GP Profile – Dr Bishoy Marcus

13th December 2017

How long have you been practising in Liverpool and as a whole? 

We started this practice in February, so I have been here since February, it has been enjoyable and exciting to set up a new practice from scratch and to meet locals and families in the area. I really enjoy working in Liverpool, because I grew up here. I went to All Saints School which is across the road, so I can still see some of my teachers from time to time. It’s nice to come back to the community that you grew up in, to serve it and try to make the peoples health a little bit better. I graduated as a pharmacist initially, I finished my pharmacy degree at Sydney University many years ago then I decided it wasn’t for me, so I studied medicine at Wollongong and I trained in Campbelltown Hospital and in Bankstown Hospital, so I have always been in the south west region.

When did you decide you wanted to become a GP? 

I always tell people, there is a decision you must make as a doctor when it comes to your family and your career, and the only profession that I can combine both is general practice, because family is very important. I don’t want to work long hours or get called in the middle of the night. I want to have the power to take days off. That’s what general practice has to offer, and not only that, I have got a short attention span, so I like different things throughout the day! I like that surprise of not knowing what’s going to come through the door. I could never do something that was the same every day because it becomes rather boring. I think in general practice the advantage above all the other specialties is that you basically build that life long relationship with the patients and you get to see them and become a part of their family. People get to know you as a person, and you have that personal relationship, while if you were a specialist the relationship can be transactional due to the short consult: you come in, you pay, you leave. So that’s why I personally wanted to become a GP. My father-in-law is also a GP and he has been in this community for more than 40 years. He knows the whole community and that’s enjoyable to see.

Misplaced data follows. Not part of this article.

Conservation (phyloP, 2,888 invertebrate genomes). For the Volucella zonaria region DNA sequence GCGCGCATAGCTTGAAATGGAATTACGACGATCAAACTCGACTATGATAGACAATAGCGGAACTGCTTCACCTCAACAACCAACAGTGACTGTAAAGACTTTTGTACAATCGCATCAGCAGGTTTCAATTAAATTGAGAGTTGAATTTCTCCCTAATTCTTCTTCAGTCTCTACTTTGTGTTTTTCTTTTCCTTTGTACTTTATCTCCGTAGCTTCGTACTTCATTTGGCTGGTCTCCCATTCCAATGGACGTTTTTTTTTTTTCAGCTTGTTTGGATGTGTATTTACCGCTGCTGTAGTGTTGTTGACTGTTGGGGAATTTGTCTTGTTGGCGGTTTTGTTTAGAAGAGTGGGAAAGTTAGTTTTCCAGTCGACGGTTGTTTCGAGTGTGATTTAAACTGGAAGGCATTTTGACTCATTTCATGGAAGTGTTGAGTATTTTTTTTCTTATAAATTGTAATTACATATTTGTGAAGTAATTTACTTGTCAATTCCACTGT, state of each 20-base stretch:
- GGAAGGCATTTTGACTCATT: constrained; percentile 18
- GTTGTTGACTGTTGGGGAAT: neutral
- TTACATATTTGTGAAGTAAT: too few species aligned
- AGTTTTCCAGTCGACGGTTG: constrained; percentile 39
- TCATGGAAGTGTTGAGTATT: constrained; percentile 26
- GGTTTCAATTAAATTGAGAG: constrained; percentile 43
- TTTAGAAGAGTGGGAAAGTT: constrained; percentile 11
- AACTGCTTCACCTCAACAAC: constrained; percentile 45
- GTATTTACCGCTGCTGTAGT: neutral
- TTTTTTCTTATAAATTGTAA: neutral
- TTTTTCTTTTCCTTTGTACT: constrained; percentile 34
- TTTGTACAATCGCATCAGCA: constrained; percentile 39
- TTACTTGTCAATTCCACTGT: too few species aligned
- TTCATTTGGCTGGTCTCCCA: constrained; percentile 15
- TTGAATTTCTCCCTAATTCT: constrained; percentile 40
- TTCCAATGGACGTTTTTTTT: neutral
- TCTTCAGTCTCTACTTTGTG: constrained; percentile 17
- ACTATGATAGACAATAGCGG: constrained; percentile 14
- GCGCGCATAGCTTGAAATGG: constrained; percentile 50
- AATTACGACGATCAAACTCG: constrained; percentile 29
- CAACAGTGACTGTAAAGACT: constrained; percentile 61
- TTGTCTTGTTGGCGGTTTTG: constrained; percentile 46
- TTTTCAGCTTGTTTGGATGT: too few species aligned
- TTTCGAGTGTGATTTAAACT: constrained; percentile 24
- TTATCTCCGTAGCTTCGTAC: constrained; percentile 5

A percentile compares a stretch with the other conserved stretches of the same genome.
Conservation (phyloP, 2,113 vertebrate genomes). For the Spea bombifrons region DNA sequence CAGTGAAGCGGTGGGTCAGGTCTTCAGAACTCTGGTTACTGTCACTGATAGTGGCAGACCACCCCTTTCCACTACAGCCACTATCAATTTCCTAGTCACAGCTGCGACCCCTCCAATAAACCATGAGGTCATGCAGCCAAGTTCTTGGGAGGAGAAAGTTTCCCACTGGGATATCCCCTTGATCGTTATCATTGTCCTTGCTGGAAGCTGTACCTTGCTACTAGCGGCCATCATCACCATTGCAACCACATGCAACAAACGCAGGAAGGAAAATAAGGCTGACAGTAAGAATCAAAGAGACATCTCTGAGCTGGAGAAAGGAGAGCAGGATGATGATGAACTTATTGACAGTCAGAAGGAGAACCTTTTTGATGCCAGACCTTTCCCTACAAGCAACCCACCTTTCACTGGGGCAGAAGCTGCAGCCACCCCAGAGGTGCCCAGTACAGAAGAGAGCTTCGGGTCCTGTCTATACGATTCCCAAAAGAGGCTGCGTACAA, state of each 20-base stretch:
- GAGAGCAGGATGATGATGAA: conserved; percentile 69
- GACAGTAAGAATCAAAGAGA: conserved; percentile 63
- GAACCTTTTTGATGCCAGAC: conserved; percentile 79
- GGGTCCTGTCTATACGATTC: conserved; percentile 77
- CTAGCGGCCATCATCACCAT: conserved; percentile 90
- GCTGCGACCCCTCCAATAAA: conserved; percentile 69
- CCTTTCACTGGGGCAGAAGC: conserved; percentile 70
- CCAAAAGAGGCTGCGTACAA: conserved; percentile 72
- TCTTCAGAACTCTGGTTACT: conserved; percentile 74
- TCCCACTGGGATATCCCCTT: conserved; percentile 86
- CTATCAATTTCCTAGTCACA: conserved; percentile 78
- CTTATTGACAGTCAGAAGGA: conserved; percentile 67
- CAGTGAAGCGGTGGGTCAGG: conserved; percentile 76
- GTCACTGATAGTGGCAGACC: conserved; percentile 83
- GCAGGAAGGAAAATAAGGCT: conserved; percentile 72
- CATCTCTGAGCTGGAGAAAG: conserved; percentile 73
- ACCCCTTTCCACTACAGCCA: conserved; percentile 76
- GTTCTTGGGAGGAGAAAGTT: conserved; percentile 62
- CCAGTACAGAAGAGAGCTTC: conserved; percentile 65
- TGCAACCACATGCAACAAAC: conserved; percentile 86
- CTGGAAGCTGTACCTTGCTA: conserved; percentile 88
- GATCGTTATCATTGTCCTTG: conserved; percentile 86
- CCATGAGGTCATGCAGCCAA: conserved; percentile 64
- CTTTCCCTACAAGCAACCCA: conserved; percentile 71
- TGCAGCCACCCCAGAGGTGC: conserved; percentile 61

What are your passions within your role? Are you striving to achieve a certain goal within your practice and/or community? 

I basically enjoy children’s health, I really love kids. I enjoy men’s health and a bit of cosmetics. I like all things in general practice really. There’s not really something which I dislike, I like that as a GP you see the same person for 20-30 years.

What I’m trying to achieve as a GP, I’m trying to be someone that can at least listen to patients even if I can’t do much for them. I think if you provide that listening ear to people that is usually enough for them. I would like the profile of general practice to increase in the area, we have some registrars here now, so we are trying to teach them that you are specialists as GPs, you can do a lot more than you think you can do to help your patients. If you ask a specialist a specific question, it is not because you don’t have a clue or anything like that, encourage that team work here, we are like most practices now, where everyone is involved, we all like talking to each other casually, go to the tea room or go out for coffee. Whether it be phycologists, podiatrists or practice staff we all learn from each other. We are all very sociable and friendly. We all work together because at the end of the day it’s a family and if you don’t have a strong family in the clinic, you lose out on a lot and patients can see and feel that. We want patients to feel like they’re coming to their family, that’s what we are trying to do and hopefully in the process, the community’s heath, and all our patients who do come here improve their health outcomes.

What has been the highlight of your career?

The feeling of helping people. I come home and realise that 30 or 40 people had a question answered or they feel like someone has been listening to them. I think that a feeling of happiness comes with this profession. This is the highlight of everyday life as a GP, I think that’s the highlight of all careers, it’s not about personal achievement because that’s just temporary, but that feeling of joy that I’m doing something to help people, that’s why I do this job. I think by seeing patients you can come up with a plan or a goal, and show them that there is progress, and that you are taking initiative towards their health, most patients already know what to do, they may just require some direction.

What do you like to do in your spare time? 

I’m very actively involved in my local church. I’m part of the St Barbara Coptic Orthodox Church in Campbelltown, we do a lot of youth work and have programs for disadvantaged youth. On the other side I enjoy spending time with my family, I like spending time with my kids. I love reading when I have the time and I enjoy watching TV. I also like having time to myself.

What do you love most about the Liverpool region?

It has been good to my family and good to me as a person. Who I am is who Liverpool is really. I like the big mix of cultures and I think that we are like a central hub. If you try hard you will get far. My family who came here many years ago knew nothing, for me to see where they are at today obviously means that there are facilities in the area and capabilities for anyone to be successful.

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